As a result, they found that school engaging in higher levels of school reform may also be collaborating more frequently with community agencies to higher the capacity to provide mental health services to students with EBD.
Adelman and Taylor (2006) proposed that interventions be implemented to help eliminate all psycho-social barriers that hinder learning in order to become a part of the school's reform.
In the study schools were classified along a continuum of their engagement in school reform and improvement activities. These schools reported activities aimed at achieving factors such as desensitizing site based management the use of scientifically supported curriculum and parent involvement. The article concluded that, students who have disabilities and are educated in special education programs present a new source of concern for school administrators as NCLB requires all students to take part in testing and all scores will be reported. Effective school reforms activities may provide as an important facilitator of improved collaborations between the education and mental health system. As the role of mental health services become refocused on the core function of school, mental health professionals need to understand how factors related to school reform such as evidence base instruction, effective class management and pro social discipline can be supported by expertise.
Kostewicz, Ruhl and Kubina Jr, (2008) examined a focus on classroom rules. Students with EBD receive services in a variety of settings (e.g.,resource, self-contained, and inclusive classrooms), and the absence of clear structure in any of these settings negatively affects learning and effective behavior plans(Malone, Bonitz, & Rickett, 1998; Steinberg & Knitzer, 1992). Unlike effective teachers who monitor classroom behavior, provide clear expectations (e.g., classroom rules), and promote student accountability for meeting those expectations (Stevenson, 1991), some teachers of students with EBD fail to use effective classroom management techniques (Sutherland & Wehby,2001).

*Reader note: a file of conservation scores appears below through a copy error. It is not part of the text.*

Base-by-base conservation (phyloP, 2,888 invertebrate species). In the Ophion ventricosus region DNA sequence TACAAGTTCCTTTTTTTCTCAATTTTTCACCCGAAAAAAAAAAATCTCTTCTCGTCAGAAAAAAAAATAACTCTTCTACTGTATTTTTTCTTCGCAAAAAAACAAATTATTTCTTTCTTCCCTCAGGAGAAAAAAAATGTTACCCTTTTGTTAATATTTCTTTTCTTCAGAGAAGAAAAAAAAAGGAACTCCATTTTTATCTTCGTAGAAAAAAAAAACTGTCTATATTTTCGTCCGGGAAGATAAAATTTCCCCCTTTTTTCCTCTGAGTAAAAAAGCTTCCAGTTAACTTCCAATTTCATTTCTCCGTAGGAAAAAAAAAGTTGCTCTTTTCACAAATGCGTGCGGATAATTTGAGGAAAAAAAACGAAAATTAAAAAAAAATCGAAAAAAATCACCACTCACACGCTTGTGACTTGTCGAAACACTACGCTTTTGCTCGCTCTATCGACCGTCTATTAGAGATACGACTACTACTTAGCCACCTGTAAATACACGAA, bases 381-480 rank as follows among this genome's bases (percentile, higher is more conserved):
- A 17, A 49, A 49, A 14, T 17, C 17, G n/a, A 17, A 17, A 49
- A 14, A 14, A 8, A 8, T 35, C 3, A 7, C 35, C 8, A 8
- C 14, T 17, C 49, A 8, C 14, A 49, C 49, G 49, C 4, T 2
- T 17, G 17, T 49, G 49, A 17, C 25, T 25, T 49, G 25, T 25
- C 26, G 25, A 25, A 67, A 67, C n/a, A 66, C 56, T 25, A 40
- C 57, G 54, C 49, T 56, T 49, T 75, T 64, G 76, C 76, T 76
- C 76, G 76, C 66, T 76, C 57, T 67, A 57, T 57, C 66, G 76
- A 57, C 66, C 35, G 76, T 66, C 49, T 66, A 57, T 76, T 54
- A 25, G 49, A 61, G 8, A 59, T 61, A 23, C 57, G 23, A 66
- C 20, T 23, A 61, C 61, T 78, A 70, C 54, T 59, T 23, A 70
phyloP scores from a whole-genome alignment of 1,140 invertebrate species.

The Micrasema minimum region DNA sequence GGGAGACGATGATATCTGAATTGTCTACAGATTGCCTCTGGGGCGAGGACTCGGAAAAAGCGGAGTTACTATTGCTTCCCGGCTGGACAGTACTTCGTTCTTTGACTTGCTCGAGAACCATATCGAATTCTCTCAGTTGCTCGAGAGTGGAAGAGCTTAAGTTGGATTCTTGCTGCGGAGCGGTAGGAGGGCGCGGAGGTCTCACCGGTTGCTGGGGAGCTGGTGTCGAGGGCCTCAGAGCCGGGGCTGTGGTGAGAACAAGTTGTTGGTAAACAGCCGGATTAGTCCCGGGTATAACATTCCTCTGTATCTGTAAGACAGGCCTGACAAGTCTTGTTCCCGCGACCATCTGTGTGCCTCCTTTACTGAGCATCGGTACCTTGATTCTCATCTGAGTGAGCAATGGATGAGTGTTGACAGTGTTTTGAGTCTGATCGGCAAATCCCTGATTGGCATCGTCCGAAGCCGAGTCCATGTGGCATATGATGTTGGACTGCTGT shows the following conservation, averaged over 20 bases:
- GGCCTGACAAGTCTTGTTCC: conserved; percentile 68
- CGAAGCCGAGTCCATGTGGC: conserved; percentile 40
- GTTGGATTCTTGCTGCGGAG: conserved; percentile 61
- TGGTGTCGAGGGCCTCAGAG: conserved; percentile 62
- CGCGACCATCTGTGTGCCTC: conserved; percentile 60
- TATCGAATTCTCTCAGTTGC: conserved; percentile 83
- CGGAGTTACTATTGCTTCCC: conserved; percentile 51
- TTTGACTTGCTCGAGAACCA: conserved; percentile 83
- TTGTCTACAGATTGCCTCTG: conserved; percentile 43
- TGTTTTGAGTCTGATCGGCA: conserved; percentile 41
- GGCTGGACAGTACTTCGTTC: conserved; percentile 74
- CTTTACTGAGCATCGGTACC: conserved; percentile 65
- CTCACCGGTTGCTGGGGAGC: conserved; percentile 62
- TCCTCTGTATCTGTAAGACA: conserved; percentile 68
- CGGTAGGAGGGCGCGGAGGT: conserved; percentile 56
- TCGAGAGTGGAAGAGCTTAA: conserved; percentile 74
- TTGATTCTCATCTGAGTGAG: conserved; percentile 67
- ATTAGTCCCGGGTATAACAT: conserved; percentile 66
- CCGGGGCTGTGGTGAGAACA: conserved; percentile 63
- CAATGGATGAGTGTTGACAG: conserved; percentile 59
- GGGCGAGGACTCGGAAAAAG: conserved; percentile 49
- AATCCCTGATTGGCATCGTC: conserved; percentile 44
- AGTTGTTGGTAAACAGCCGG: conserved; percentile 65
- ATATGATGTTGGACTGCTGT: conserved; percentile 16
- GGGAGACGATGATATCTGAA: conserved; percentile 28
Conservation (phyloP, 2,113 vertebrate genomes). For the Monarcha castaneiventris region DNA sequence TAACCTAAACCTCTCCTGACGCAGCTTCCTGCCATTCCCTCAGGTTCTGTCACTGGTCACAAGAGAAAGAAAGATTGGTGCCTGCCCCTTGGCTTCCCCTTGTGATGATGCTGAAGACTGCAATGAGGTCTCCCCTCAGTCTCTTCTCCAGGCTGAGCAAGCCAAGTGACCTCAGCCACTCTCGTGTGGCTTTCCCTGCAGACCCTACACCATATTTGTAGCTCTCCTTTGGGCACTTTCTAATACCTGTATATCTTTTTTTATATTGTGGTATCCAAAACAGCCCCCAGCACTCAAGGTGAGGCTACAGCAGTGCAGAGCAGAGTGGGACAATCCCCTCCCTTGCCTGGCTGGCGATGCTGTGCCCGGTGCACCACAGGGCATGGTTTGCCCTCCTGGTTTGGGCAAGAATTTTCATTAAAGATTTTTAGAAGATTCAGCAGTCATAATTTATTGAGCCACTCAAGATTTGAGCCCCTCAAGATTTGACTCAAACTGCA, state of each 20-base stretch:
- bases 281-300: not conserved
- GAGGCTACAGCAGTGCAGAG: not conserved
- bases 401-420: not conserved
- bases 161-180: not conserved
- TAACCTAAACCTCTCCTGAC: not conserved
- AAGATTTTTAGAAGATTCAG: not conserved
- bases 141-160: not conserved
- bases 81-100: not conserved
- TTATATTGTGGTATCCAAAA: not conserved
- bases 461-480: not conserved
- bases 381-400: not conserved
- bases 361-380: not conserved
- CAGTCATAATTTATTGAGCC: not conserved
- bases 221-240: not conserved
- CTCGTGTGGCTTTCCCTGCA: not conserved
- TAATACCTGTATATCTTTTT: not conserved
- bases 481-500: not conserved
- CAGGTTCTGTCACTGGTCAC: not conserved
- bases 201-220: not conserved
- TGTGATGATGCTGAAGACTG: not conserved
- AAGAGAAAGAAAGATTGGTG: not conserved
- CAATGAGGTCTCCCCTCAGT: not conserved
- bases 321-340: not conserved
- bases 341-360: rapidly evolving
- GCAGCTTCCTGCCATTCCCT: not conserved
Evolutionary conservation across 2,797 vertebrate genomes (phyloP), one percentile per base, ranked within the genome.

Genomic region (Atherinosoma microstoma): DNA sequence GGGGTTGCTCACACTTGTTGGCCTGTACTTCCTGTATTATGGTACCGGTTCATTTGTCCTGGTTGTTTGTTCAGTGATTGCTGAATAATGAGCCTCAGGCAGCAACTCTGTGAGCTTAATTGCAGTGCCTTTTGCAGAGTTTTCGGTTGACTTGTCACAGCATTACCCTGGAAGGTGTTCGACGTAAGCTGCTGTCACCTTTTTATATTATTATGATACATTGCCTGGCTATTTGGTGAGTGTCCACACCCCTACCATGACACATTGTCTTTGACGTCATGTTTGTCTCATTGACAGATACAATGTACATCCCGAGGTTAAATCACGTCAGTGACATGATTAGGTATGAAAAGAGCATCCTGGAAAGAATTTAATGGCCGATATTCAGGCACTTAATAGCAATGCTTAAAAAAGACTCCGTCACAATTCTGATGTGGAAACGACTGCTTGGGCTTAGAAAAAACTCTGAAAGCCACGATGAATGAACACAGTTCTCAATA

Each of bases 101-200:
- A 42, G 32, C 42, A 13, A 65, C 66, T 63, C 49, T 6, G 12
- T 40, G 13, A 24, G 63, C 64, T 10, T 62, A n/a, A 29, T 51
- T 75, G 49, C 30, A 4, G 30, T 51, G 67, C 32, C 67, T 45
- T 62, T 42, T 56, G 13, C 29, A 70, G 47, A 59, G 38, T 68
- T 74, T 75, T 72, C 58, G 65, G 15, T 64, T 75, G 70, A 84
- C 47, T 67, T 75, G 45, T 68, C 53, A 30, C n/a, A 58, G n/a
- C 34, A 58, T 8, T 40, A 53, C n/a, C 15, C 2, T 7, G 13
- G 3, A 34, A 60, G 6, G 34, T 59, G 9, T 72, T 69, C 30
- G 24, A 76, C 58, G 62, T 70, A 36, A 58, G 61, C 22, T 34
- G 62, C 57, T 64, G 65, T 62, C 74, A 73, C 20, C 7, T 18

Nahgahgwon, Umbreit, Liaupsin, and Turton, (2010) lead a study to explore the value of function- based interventions with young children who have a high risk for Emotional and behavioral disorders in a comprehensive setting. It also tested how much impact the classroom interventions had when the staff applied them. The results showed that function-based interventions enabled improvements in behavior for each student. However, each student's targeted behavior was different and required different methods of intervention. Assessments that tested social validity before and after coincided with the function-based interventions.
Treatment integrity data, collected daily, confirmed the interventions were produced with high levels of fidelity. With one exception (i.e., Ian in Session 20),there was no connection between the data points between the baseline and the conditions of the intervention. Singlehandely this occurance coincided with the only day of poor implementation by any of the teachers. Yilmaz, Ozgul; Wasburn-Moses, Leah.Anderson, Sheri (Spring 2004) examined the use of an academic interventions that were effective in enhancing the academic performance of middle and high school students with learning disabilities, which could ultimately enhance the academic performance of students without LD. The interventions used in this study were not content based and could be used in any area the teacher desired.